This happens with Aspergers too, in a sort of different way. I have difficulty with auditory processing, and can only focus on one thing at a time. So I have to focus all my attention quite intently when someone is talking, in order to understand what they're saying. If I lose focus, which easily happens when I'm tired, then I often have to ask them to repeat.
Also, for similar distraction reasons to yours, and again difficulty with multi-tasking, it's a lot easier if I don't look at someone's face when they are talking, especially not the eyes, because then I easily lose track of what they are saying. And society tends to see lack of eye contact as 'shiftiness', so that can cause a communication barrier.
I think a big communication barrier in general is when people assume others operate in the same way as they do, and they interpret what you do/say as meaning what it would mean if they did/said it. This can be a result of cultural differences, or communication differences/disabilities, or simply personality differences and differences in experience. If you communicate in a way that is not the norm in a certain group, you are likely to be misinterpreted, and judgements are quickly made.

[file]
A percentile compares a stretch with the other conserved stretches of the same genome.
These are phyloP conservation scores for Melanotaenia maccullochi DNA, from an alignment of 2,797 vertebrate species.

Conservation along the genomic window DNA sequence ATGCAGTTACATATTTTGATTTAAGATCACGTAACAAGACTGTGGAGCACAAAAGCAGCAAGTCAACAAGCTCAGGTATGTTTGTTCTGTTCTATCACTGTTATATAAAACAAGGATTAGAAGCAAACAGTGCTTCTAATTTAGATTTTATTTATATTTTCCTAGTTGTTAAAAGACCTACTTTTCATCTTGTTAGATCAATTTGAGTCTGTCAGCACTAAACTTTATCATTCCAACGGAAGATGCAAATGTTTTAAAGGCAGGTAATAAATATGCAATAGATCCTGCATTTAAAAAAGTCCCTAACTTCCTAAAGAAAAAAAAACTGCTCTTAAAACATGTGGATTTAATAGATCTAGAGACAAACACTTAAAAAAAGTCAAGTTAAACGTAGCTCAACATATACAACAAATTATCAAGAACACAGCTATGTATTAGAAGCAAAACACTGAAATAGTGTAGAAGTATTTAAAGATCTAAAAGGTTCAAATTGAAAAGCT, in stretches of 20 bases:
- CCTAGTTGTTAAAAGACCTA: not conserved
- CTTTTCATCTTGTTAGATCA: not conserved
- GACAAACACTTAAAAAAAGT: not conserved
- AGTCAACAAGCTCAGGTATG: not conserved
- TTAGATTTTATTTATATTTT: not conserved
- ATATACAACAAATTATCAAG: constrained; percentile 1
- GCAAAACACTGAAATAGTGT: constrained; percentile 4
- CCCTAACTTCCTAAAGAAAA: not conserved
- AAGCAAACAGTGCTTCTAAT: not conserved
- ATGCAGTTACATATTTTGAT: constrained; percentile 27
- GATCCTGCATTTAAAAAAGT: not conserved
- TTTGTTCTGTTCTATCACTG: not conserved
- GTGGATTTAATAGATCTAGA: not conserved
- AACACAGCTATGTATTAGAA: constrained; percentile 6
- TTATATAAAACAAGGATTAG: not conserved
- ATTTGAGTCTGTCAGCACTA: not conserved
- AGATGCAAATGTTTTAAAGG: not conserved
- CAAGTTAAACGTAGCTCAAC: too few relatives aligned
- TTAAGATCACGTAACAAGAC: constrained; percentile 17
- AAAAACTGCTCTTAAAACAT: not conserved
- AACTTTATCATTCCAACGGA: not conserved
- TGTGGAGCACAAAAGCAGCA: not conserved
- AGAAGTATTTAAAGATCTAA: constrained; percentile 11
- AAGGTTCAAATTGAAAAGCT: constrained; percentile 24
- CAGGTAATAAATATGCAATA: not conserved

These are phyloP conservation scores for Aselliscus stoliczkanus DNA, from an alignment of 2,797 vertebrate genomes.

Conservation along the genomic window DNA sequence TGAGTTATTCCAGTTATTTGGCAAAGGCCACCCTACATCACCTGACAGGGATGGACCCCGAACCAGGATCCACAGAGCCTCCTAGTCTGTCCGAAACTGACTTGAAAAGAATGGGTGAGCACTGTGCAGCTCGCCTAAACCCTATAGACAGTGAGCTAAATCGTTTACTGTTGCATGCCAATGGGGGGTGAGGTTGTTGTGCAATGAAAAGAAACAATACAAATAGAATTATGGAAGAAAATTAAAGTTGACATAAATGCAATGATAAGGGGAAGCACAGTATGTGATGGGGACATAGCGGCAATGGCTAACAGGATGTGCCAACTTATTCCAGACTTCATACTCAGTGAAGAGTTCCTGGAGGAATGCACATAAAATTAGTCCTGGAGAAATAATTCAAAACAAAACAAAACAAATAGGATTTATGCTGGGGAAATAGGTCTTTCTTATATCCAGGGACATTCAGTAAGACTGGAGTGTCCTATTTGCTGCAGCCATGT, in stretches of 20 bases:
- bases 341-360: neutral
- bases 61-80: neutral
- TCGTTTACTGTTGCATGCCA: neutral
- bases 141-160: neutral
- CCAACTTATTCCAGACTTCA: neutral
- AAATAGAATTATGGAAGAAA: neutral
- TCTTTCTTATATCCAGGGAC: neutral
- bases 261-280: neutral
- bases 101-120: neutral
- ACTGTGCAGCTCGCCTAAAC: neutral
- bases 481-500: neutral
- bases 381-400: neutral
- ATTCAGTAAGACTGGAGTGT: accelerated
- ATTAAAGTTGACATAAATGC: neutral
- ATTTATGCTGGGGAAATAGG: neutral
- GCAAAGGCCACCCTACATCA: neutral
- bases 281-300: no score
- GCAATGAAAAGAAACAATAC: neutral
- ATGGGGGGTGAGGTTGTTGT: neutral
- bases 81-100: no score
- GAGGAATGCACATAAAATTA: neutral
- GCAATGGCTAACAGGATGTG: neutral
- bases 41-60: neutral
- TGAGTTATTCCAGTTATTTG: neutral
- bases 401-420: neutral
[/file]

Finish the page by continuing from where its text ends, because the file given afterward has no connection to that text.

So people make assumptions, and forget to think of a variety of possible reasons for a person's behaviour. Also, a lot of people seem to have difficulty accepting a variety of communication styles - they can be quite insular and think theirs is the best way and the only way, and that everyone should be like them! So people's attitudes can be a communication barrier, because communication is always two-sided, and both sides have a responsibility to try to communicate their message effectively to the other person, and to try to understand the other person.